I decided I had to see this because all the press surrounding it was so damn hilarious. I mean, this whole narrative about how the studio was upset because they thought they were getting a film they could market to conservative Christians and then it turns out the movie wasn’t, you know, at all Biblical, and I’m thinking, OF COURSE NOT, YOU IDIOTS, NOT WITH DARREN ARANOFSKY DIRECTING!!!! This is the man who directed Pi, The Fountain, and Black Swan, for crying out loud. This is a director known for cerebral, visually complex literary films. What on God’s green Earth (no pun intended) made them think they were going to get a film evangelical audiences would flock to? Then it started getting really decent reviews from the critical side of things, and I got even more curious.
So. First off, there was no disclaimer assuring audiences that this isn’t a strict interpretation of the Bible, at least not on the version I saw. Really, though, the thing was surprisingly faithful to the source material, in the way that most book-to-movie transitions are faithful. I absolutely loved the first half of the movie, because it slotted cleanly into the category of Sword and Sorcery, with wizards and warlords and deep magic and pleading to long-vanished gods who may or may not be listening. It reminded me, of all things, of the original Conan the Barbarian, and I mean that in the best possible way. This is a genre we don’t see taken seriously very often in the movies, and this was a solid, gorgeous vision of different kind of Hyborian Age. I believed the world, the despair and desperation. I was there, I was sold.
And then it all fell apart. They did that thing where they add a whole second movie on to the first one.
We got to the Deluge, and the aftermath, and I started checking my watch. And checking. And checking. I thought, “Oh, here’s the start of the third act…. oh no, I guess this is the start of the third act…. No, maybe this is the start of the third act… Or, maybe this movie has six acts. Or maybe seven. Oh dear…”
There’s actually a compelling storyline here where Noah has just gone completely stark raving crazy, which is understandable. But it’s not very interesting, because he’s being crazy and threatening to kill babies, and everyone else is running around screaming and crying and not doing anything else, for like five hours (time dilation — it was only one but it felt like five). What the story should have done is given all the other characters a spine. So that the story then isn’t Noah Goes Crazy and Everybody Runs Around Crying. The story is, Noah’s family points out that he isn’t the only one who gets to say what’s a miracle and what’s not. Because that’s what killed the storyline for me: the whole movie up to that point, miracles abound. But this last miracle? No, Noah isn’t buying it. Made no damn sense. My version? Would have taken fifteen minutes and everyone would be happy.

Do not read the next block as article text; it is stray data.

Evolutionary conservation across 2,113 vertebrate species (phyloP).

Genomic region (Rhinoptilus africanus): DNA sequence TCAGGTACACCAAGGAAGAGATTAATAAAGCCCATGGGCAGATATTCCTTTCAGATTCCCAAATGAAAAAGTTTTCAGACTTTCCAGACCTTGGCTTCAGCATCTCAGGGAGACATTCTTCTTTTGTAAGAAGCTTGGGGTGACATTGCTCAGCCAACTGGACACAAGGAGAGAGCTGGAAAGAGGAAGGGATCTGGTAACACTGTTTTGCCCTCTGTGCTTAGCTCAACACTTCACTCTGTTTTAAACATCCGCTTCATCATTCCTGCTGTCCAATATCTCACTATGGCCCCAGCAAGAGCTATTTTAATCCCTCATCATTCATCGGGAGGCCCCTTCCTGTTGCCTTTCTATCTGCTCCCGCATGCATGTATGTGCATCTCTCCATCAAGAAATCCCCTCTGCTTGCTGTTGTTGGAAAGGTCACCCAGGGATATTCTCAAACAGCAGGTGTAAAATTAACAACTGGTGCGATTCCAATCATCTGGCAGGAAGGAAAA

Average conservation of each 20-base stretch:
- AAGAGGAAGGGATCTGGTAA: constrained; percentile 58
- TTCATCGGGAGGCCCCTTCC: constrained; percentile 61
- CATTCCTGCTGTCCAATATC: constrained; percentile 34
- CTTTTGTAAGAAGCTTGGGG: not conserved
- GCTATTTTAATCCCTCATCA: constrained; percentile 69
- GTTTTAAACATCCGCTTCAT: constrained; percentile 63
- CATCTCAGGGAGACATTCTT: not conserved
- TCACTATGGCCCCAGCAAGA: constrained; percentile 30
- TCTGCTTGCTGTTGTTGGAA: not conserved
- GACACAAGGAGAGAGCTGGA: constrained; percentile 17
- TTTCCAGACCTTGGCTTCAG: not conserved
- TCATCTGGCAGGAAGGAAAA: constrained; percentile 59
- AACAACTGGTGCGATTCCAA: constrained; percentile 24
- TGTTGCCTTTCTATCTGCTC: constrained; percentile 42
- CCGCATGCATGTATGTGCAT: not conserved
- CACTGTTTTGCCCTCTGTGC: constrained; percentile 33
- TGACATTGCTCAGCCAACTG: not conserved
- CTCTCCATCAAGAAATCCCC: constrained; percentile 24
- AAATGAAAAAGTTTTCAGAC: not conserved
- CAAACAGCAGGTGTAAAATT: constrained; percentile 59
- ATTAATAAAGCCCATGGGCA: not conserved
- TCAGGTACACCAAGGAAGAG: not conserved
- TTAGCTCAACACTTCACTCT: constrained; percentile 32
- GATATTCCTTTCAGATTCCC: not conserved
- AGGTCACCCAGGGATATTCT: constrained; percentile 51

Anyway. The last half went on too damn long, especially when the audience was already looking for the end of the movie when it all started. Pacing, people. And I fear it needs to be said that there wasn’t a single person of color in the entire film, not even in the swarming crowd mob scenes.
Oh, and what I think happened: evangelicals weren’t upset that this movie wasn’t accurate to the Bible. They were upset that there’s a beautiful surreal cinematic depiction of the formation of the universe and evolution in all its glory spread across billions of years. It’s one of the really great things I loved about this movie, which has fallen firmly in my personal category of “I’d love to take a hatchet to this when the DVD comes out.”
April 2, 2014
I didn’t make a new outfit for Anomaly Con, but I put together many existing pieces I already had, which to my mind is one of the joys of steampunk costuming, and one of the benefits of having a costume closet I’ve been developing for as long as I have. Here’s Friday’s outfit:
I am quite pleased with it! You can’t see the stripy socks and calf boots in the picture. They really added to the ensemble, I think.
Also, I already have my tickets to see the new Captain America movie on Friday. I AM SO EXCITED.
A friend today expressed disbelief that Nick Fury had ever been portrayed by David Hasselhoff. Oh yes, it’s true, and I saw that thing. Her comment reminded me of the Dark Ages of comic book movies. The days when comic book movies were released straight to video. The days of Roger Corman’s Fantastic Four and that early 90’s Captain America that was so bad it was never released at all.
Those were dark days indeed. Let us pray we never return to them.
March 24, 2014
I’m finding it really hard to talk about Muppets Most Wanted because I can’t actually talk about two of my very favorite bits, because part of what’s so good about them is the crazy out-of-left-fieldness of them, so even mentioning them will ruin the surprise. But I really want to talk about them! Gah!
Suffice to say, I really enjoyed the movie and the good solid Muppets fun. If you’re a fan of musical theater at all, you really should see this because a couple of the musical numbers just nailed the aesthetic. Not to mention that one spoof that wasn’t actually a spoof…gah! I can’t talk about it. And Miss Piggy finally gets her power ballad. Weird seeing a Muppet thing where the only time the Henson name appeared was in a memorial for Jane Henson.